Step Three: Practice 'the Push'
Once you're in a smooth flat area, get into the ready position. Keep your knees bent, body upright with your shoulders slightly in front of your hips, and hinge your hips slightly back with your feet in a v shape shoulder-width apart.
Similar to figure skating, you're going to pick up and push your front leg lightly, or dominant leg, out to glide forward. Then, do the same with the back leg in the opposite direction to start gliding continuously. Keep pushing one leg after the other while maintaining a slight bend your knees for more balance and power.
Also, avoid picking your foot too far off the ground to avoid losing your balance. If you do start to lose your balance try not to fall forward to catch yourself with your wrists because this can cause injury. Instead, fall forward and land on your knee pads, or fall backward with bent elbows to minimize impact with your wrist.
Congratulations, you're inline skating!
Step Four: Use the Brake
Before you get too far along in your inline skating career, you'll want to learn how to practice stopping with a heel brake. Most beginner skates blades have brake pads on either the left or right skate. However, be warned; if you use the brake pad too quickly or abruptly, you risk falling backward, so be careful to utilize the brake pad gradually.
When you're ready to brake, scissor your legs a short distance apart with the braking foot forward from your back leg. With a bend in your knees, slowly lift the toe of your skate, so the brake pad produces friction with the ground. Then, slowly glide to a complete stop.
Step Five: Work that Turn
As you become a more experienced inline skater, you'll need to learn how to turn. One method of turning is called the parallel turn. As you glide, you'll scissor your legs with the opposite foot forward from the direction you want to turn.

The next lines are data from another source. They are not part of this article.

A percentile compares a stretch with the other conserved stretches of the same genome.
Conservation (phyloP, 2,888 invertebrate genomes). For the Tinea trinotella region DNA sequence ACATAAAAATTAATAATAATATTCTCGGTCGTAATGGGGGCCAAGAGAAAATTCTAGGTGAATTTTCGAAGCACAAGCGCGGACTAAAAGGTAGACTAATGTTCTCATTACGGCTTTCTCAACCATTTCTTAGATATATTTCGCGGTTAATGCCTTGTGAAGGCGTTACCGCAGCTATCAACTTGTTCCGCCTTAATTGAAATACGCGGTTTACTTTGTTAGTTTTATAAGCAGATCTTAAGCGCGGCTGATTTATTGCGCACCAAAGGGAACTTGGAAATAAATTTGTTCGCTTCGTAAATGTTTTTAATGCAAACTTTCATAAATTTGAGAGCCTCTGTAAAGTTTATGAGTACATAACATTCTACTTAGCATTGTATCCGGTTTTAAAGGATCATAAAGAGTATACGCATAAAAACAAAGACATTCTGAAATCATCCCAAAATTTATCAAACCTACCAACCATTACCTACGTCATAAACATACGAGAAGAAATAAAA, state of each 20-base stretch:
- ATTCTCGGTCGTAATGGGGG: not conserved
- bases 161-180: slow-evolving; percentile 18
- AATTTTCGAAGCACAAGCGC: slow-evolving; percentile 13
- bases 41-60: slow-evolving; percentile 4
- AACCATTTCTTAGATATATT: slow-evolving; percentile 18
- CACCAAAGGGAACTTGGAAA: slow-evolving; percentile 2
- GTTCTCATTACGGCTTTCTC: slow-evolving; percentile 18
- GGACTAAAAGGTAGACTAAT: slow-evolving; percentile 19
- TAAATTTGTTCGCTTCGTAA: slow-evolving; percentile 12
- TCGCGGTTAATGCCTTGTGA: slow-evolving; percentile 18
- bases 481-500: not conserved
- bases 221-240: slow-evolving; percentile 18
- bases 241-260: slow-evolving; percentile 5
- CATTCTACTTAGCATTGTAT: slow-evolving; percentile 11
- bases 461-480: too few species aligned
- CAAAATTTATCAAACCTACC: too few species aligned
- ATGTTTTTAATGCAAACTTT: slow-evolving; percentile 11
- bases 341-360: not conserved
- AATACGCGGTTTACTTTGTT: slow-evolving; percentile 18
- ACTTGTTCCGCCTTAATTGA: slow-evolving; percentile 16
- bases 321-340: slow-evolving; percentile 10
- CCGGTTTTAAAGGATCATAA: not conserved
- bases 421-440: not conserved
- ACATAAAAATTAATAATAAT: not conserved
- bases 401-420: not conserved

For example, if you want to turn right, your left foot will be in front of your right foot about hip-width apart. To turn, you'll want to carefully lean so that the edge of the wheel meets the ground. For a right turn, the inner edge of your left wheels will touch the ground, while the outer edge or your right wheels glide on the ground at the same time. Doing this will cause you to gently turn to the right without adding additional power to your turn.
When you've gained confidence and are a more experienced inline skater, you can begin to learn the crossover turn. Although it may seem intimidating at first, you can start by standing in place on your skates in grass or on a flat area. You'll pick up one foot a step slightly over and forward of the other foot. For example, if you're trying to turn left, your right leg will cross over and in front of your left leg while the toe of your left leg gently swings behind and pushes out from the front foot.
To turn right, mirror this action with your left leg crossing your right. Be careful that one skate has enough clearance to avoid crossing your skates which may cause you to lose your balance.
Additional Tips and Tricks
When you encounter uneven terrain, bend your knees and scissor your legs with your one foot slightly forward so that you have more area to balance on.
When you approach stairs, grab the railing and face toward the incline of the stairs. Lift one foot to meet the toe of your skate with the back of the stair to prevent wheels from rolling. Then, set the foot down. Next, lift the opposite foot and do the same with the other side. Take your time so your wheels don't spin as you're moving from one foot to the next.
Hit the Pavement!
Learning how to inline skate doesn't have to be complicated. With patience, a little preparation, and a good attitude, you can begin to develop your confidence in skating. As you advance, you may find yourself making a trip to the skate park or purchasing speed skates to fulfill your need for speed.
Find Your Skates Today!